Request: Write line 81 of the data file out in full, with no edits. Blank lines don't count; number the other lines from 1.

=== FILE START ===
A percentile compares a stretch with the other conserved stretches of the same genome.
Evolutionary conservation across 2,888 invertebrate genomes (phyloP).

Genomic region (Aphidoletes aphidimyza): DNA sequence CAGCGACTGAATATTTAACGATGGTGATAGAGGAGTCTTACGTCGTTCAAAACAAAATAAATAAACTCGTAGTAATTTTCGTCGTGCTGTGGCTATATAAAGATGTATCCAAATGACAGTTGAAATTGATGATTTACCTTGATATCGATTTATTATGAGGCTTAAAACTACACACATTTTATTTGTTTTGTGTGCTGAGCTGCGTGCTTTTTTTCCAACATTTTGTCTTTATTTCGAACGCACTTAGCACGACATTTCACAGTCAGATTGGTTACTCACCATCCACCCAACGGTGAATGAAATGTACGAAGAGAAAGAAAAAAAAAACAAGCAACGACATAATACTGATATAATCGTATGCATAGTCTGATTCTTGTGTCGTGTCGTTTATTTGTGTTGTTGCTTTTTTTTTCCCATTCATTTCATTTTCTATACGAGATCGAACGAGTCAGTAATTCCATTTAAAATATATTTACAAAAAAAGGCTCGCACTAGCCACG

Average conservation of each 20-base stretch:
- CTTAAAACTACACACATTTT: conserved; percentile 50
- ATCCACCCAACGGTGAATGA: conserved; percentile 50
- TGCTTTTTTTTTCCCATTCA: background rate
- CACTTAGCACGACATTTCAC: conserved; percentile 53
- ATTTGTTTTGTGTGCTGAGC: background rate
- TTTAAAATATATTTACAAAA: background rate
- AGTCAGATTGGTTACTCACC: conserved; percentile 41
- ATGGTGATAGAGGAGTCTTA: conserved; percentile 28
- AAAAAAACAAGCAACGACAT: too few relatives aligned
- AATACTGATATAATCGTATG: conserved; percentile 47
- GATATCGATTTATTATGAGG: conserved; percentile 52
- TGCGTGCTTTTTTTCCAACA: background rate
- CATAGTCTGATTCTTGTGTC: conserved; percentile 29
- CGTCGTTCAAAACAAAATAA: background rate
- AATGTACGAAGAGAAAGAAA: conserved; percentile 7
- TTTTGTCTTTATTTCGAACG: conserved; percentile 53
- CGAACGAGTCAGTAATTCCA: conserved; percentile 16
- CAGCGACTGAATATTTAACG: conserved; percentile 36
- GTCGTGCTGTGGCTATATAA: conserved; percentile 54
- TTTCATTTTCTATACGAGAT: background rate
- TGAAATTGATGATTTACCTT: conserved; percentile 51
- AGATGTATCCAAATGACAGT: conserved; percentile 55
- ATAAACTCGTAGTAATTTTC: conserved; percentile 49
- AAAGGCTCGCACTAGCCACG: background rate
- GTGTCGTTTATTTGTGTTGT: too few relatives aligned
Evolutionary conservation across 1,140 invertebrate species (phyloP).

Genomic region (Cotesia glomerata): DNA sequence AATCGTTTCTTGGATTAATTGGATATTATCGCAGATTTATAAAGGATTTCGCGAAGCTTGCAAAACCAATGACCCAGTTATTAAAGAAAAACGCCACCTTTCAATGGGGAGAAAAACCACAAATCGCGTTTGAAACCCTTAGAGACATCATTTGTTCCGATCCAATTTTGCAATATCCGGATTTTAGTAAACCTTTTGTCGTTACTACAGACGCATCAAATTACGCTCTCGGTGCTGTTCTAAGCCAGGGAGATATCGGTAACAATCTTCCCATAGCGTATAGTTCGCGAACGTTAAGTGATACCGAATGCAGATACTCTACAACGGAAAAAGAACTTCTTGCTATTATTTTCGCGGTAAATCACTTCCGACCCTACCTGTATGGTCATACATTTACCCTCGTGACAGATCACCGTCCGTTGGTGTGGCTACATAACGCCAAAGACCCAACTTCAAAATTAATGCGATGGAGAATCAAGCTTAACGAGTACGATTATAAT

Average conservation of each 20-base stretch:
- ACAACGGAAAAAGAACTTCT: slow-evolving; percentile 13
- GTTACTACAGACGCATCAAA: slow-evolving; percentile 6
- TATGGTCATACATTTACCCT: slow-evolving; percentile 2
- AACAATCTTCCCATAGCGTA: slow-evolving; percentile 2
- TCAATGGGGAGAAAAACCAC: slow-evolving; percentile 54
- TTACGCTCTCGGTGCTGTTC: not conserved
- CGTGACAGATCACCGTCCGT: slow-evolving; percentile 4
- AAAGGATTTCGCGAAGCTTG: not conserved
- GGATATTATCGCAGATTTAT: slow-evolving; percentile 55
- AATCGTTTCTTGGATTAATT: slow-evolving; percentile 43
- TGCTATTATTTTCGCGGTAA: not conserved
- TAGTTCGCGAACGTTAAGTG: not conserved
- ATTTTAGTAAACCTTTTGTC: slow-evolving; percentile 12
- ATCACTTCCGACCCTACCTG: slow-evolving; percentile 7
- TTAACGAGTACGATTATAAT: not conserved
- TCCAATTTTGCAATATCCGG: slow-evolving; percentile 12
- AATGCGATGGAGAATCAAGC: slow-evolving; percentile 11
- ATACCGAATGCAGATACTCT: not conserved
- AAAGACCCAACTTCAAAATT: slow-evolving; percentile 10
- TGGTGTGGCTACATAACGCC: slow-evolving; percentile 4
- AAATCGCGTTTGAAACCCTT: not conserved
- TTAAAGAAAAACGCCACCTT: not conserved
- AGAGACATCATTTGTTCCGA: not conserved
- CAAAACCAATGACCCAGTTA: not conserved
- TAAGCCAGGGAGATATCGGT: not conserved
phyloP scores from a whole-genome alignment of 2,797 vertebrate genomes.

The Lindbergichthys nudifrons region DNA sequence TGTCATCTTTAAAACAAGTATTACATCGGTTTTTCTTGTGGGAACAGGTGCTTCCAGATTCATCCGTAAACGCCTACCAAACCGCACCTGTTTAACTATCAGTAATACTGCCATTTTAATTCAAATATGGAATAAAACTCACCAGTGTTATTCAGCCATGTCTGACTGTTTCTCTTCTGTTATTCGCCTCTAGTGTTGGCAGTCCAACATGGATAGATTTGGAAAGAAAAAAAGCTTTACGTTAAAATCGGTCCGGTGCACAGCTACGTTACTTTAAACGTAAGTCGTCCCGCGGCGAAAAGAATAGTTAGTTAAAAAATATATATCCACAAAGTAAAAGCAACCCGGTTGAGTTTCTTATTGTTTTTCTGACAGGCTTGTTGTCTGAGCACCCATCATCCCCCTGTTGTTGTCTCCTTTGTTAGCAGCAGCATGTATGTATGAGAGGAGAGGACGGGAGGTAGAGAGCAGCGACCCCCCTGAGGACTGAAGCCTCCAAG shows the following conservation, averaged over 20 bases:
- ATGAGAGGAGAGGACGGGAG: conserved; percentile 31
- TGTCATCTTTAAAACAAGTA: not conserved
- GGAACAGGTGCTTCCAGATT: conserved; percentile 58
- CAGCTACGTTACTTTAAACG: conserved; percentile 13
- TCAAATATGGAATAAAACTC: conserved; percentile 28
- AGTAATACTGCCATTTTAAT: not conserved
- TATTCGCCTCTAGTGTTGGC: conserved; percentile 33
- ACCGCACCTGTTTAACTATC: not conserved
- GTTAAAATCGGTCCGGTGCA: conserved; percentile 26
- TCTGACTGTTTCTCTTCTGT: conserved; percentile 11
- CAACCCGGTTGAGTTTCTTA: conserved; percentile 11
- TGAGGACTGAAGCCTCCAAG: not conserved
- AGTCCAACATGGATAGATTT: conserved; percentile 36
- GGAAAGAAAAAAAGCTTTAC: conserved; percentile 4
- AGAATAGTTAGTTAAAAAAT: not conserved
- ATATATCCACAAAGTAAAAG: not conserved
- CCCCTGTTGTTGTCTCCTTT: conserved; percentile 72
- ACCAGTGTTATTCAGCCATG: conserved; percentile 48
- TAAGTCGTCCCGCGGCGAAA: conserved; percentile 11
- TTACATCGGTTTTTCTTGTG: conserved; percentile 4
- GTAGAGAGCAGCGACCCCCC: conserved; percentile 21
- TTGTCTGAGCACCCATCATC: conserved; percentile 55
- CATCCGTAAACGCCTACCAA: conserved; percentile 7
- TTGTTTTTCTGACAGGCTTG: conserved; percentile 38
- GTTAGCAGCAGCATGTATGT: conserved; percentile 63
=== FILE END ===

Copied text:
- TTGTCTGAGCACCCATCATC: conserved; percentile 55